Evidence: Academic Paper (Sept 21, 2014)

OLTD 506 Learning Outcome addressed:

Develop understanding of:

  • functional contexts and restraints
  • employment considerations
  • privacy tensions
  • BC legal context
  • school policies and procedures
  • professional ethics

Analyze the BC educational context for social media use

Reflection to Support Evidence:

Social media is a means for society to communicate with each other. For my first major assignment in OLTD 506, I examined how I might use social media within the boundaries of digital footprints and professionalism, privacy, social justice and safety. The evidence piece, my summary academic paper, was built using a series of blogs I wrote as I progressed through my learning of each boundary.

While researching for this paper, I was able to solidify my understanding of what social media really was. Initially, I had seen social media as simply a tool, but I came to understand that social media is broader than that; it is a combination of content, community and digital tools. While I understood the importance of managing my own digital footprint, I was not familiar with the requirements under the British Columbia Freedom of Information and Protection of Privacy Act (FIPPA) and my responsibility to ensure that I inform my students (even as adults) of potential risks to their privacy. In addition, choosing to use social media as a learning tool means that I must ensure all students have equal learning opportunities, regardless of whether or not they can afford the tools or access to the Internet.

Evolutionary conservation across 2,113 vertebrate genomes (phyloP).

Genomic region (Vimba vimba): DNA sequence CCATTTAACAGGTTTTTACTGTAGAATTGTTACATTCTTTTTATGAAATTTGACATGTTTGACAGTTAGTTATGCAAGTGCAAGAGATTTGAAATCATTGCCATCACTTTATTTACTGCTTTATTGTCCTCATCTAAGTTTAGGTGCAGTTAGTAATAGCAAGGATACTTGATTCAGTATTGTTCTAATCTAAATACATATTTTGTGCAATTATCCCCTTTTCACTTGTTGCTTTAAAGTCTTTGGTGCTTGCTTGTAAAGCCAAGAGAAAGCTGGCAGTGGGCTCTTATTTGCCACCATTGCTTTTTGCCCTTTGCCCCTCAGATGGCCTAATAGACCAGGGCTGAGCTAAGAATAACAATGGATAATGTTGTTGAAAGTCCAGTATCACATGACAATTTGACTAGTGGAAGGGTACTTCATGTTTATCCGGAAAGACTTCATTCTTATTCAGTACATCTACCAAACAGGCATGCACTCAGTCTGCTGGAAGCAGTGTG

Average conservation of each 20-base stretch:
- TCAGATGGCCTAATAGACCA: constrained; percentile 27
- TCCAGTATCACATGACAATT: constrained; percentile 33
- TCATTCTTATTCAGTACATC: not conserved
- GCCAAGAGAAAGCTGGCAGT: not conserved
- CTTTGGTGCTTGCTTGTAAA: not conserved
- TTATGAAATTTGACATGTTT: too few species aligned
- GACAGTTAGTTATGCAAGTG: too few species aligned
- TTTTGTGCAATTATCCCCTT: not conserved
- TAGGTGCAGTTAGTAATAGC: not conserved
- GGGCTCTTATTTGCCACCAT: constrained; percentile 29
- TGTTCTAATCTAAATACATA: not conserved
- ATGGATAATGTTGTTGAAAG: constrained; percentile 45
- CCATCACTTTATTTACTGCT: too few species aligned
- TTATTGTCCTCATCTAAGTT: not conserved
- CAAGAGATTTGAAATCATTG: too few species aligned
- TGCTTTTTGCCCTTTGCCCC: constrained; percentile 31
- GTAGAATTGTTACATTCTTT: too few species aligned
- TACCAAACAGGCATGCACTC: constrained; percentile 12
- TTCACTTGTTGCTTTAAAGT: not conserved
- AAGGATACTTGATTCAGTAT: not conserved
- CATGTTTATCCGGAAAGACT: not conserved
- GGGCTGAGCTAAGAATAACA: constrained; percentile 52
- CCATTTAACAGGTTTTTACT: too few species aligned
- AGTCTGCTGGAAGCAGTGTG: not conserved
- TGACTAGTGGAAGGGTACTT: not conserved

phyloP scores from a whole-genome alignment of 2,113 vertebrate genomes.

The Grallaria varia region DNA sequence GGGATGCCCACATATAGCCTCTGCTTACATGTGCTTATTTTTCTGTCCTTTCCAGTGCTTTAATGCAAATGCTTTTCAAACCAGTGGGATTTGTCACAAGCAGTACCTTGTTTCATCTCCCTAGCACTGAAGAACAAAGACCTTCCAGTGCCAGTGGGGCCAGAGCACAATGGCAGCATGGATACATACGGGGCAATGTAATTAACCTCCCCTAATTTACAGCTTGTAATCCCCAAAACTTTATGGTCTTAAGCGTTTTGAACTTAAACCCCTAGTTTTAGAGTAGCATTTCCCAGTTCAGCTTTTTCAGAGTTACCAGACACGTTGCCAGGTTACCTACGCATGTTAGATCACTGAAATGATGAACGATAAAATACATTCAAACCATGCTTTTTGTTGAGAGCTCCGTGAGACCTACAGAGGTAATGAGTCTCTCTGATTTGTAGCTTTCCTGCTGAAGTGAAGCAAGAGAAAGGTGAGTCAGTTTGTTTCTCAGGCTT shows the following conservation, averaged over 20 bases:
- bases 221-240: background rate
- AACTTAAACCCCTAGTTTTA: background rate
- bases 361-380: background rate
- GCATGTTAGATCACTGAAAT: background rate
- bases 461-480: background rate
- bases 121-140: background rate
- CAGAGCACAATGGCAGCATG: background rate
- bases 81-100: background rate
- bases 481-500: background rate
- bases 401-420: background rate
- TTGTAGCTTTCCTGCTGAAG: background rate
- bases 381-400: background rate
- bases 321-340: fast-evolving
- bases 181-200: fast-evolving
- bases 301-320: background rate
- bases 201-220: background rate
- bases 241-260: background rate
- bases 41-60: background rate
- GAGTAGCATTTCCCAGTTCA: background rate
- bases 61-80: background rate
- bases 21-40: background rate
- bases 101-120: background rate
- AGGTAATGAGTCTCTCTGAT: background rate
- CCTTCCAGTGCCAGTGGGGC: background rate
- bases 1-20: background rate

Understanding issues around social media, such as functional restraints, privacy and policies and procedures, is important as an online educator. Policies and procedures may vary from one school district or post-secondary institution to another, and educators must be aware of their applicable policies when implementing social media in the classroom. Some social media tools may not be allowed or approved for use in certain educational institutions based on their privacy policies. As education professionals, we are held to a code of ethics that requires we protect our students privacy and safety. As I develop more online content for my blended courses, I will ensure that I choose tools that minimize risk to student’s privacy and that I am meeting my obligations under FIPPA and my institution’s policies and procedures.